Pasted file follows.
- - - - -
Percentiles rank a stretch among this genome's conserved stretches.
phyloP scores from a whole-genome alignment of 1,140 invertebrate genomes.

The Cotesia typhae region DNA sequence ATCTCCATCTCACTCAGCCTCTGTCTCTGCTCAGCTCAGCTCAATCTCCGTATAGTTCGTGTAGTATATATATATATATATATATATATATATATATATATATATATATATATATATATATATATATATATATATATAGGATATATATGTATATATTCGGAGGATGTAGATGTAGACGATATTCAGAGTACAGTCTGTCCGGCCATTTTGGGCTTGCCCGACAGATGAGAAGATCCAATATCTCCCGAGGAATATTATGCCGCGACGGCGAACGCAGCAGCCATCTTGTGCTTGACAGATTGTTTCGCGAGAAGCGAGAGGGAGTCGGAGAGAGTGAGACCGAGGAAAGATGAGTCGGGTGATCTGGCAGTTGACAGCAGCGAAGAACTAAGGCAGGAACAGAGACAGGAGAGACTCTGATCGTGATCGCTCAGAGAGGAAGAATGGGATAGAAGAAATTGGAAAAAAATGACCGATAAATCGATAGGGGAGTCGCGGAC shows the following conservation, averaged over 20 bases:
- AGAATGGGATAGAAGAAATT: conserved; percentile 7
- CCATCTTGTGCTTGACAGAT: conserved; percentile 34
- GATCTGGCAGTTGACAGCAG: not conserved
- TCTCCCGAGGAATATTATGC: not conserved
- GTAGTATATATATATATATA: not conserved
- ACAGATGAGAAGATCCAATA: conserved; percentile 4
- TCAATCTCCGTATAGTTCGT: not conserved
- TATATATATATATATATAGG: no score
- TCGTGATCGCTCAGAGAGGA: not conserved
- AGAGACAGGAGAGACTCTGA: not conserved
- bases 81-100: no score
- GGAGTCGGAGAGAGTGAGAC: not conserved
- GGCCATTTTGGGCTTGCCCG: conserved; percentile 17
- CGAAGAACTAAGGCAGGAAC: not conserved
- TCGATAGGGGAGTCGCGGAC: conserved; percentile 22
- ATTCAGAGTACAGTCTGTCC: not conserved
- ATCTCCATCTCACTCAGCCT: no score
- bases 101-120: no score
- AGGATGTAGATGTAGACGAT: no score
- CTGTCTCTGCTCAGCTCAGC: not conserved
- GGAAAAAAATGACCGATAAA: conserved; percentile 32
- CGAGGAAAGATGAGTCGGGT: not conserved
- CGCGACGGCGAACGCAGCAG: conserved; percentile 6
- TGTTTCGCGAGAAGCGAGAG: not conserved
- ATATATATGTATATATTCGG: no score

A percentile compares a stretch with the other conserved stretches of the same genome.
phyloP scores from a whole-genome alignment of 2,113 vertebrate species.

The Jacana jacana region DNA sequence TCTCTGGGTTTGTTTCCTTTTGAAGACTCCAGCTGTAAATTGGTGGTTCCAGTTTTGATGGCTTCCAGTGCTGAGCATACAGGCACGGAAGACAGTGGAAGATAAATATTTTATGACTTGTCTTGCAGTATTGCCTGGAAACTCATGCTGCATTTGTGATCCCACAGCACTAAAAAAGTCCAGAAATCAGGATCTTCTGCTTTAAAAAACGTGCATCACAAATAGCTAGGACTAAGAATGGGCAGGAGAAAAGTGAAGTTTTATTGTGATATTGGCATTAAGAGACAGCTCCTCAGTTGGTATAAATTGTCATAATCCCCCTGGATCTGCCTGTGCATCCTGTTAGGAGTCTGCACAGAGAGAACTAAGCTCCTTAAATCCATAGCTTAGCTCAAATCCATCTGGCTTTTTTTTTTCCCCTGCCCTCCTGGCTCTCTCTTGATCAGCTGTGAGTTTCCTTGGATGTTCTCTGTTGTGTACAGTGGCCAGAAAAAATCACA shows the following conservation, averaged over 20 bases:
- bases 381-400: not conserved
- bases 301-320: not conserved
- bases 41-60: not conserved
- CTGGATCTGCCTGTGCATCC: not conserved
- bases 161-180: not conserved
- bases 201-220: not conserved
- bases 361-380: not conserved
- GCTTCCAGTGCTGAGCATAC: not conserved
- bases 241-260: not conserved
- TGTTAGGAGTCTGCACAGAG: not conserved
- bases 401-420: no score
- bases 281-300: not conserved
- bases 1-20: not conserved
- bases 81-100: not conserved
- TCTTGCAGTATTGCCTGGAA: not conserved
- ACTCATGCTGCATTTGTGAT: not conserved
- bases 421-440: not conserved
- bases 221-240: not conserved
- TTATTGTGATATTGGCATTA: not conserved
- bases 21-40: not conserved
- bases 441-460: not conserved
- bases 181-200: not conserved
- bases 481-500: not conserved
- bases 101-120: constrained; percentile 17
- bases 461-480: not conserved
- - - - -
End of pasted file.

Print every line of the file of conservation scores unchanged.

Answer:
Percentiles rank a stretch among this genome's conserved stretches.
phyloP scores from a whole-genome alignment of 1,140 invertebrate genomes.

The Cotesia typhae region DNA sequence ATCTCCATCTCACTCAGCCTCTGTCTCTGCTCAGCTCAGCTCAATCTCCGTATAGTTCGTGTAGTATATATATATATATATATATATATATATATATATATATATATATATATATATATATATATATATATATATATAGGATATATATGTATATATTCGGAGGATGTAGATGTAGACGATATTCAGAGTACAGTCTGTCCGGCCATTTTGGGCTTGCCCGACAGATGAGAAGATCCAATATCTCCCGAGGAATATTATGCCGCGACGGCGAACGCAGCAGCCATCTTGTGCTTGACAGATTGTTTCGCGAGAAGCGAGAGGGAGTCGGAGAGAGTGAGACCGAGGAAAGATGAGTCGGGTGATCTGGCAGTTGACAGCAGCGAAGAACTAAGGCAGGAACAGAGACAGGAGAGACTCTGATCGTGATCGCTCAGAGAGGAAGAATGGGATAGAAGAAATTGGAAAAAAATGACCGATAAATCGATAGGGGAGTCGCGGAC shows the following conservation, averaged over 20 bases:
- AGAATGGGATAGAAGAAATT: conserved; percentile 7
- CCATCTTGTGCTTGACAGAT: conserved; percentile 34
- GATCTGGCAGTTGACAGCAG: not conserved
- TCTCCCGAGGAATATTATGC: not conserved
- GTAGTATATATATATATATA: not conserved
- ACAGATGAGAAGATCCAATA: conserved; percentile 4
- TCAATCTCCGTATAGTTCGT: not conserved
- TATATATATATATATATAGG: no score
- TCGTGATCGCTCAGAGAGGA: not conserved
- AGAGACAGGAGAGACTCTGA: not conserved
- bases 81-100: no score
- GGAGTCGGAGAGAGTGAGAC: not conserved
- GGCCATTTTGGGCTTGCCCG: conserved; percentile 17
- CGAAGAACTAAGGCAGGAAC: not conserved
- TCGATAGGGGAGTCGCGGAC: conserved; percentile 22
- ATTCAGAGTACAGTCTGTCC: not conserved
- ATCTCCATCTCACTCAGCCT: no score
- bases 101-120: no score
- AGGATGTAGATGTAGACGAT: no score
- CTGTCTCTGCTCAGCTCAGC: not conserved
- GGAAAAAAATGACCGATAAA: conserved; percentile 32
- CGAGGAAAGATGAGTCGGGT: not conserved
- CGCGACGGCGAACGCAGCAG: conserved; percentile 6
- TGTTTCGCGAGAAGCGAGAG: not conserved
- ATATATATGTATATATTCGG: no score

A percentile compares a stretch with the other conserved stretches of the same genome.
phyloP scores from a whole-genome alignment of 2,113 vertebrate species.

The Jacana jacana region DNA sequence TCTCTGGGTTTGTTTCCTTTTGAAGACTCCAGCTGTAAATTGGTGGTTCCAGTTTTGATGGCTTCCAGTGCTGAGCATACAGGCACGGAAGACAGTGGAAGATAAATATTTTATGACTTGTCTTGCAGTATTGCCTGGAAACTCATGCTGCATTTGTGATCCCACAGCACTAAAAAAGTCCAGAAATCAGGATCTTCTGCTTTAAAAAACGTGCATCACAAATAGCTAGGACTAAGAATGGGCAGGAGAAAAGTGAAGTTTTATTGTGATATTGGCATTAAGAGACAGCTCCTCAGTTGGTATAAATTGTCATAATCCCCCTGGATCTGCCTGTGCATCCTGTTAGGAGTCTGCACAGAGAGAACTAAGCTCCTTAAATCCATAGCTTAGCTCAAATCCATCTGGCTTTTTTTTTTCCCCTGCCCTCCTGGCTCTCTCTTGATCAGCTGTGAGTTTCCTTGGATGTTCTCTGTTGTGTACAGTGGCCAGAAAAAATCACA shows the following conservation, averaged over 20 bases:
- bases 381-400: not conserved
- bases 301-320: not conserved
- bases 41-60: not conserved
- CTGGATCTGCCTGTGCATCC: not conserved
- bases 161-180: not conserved
- bases 201-220: not conserved
- bases 361-380: not conserved
- GCTTCCAGTGCTGAGCATAC: not conserved
- bases 241-260: not conserved
- TGTTAGGAGTCTGCACAGAG: not conserved
- bases 401-420: no score
- bases 281-300: not conserved
- bases 1-20: not conserved
- bases 81-100: not conserved
- TCTTGCAGTATTGCCTGGAA: not conserved
- ACTCATGCTGCATTTGTGAT: not conserved
- bases 421-440: not conserved
- bases 221-240: not conserved
- TTATTGTGATATTGGCATTA: not conserved
- bases 21-40: not conserved
- bases 441-460: not conserved
- bases 181-200: not conserved
- bases 481-500: not conserved
- bases 101-120: constrained; percentile 17
- bases 461-480: not conserved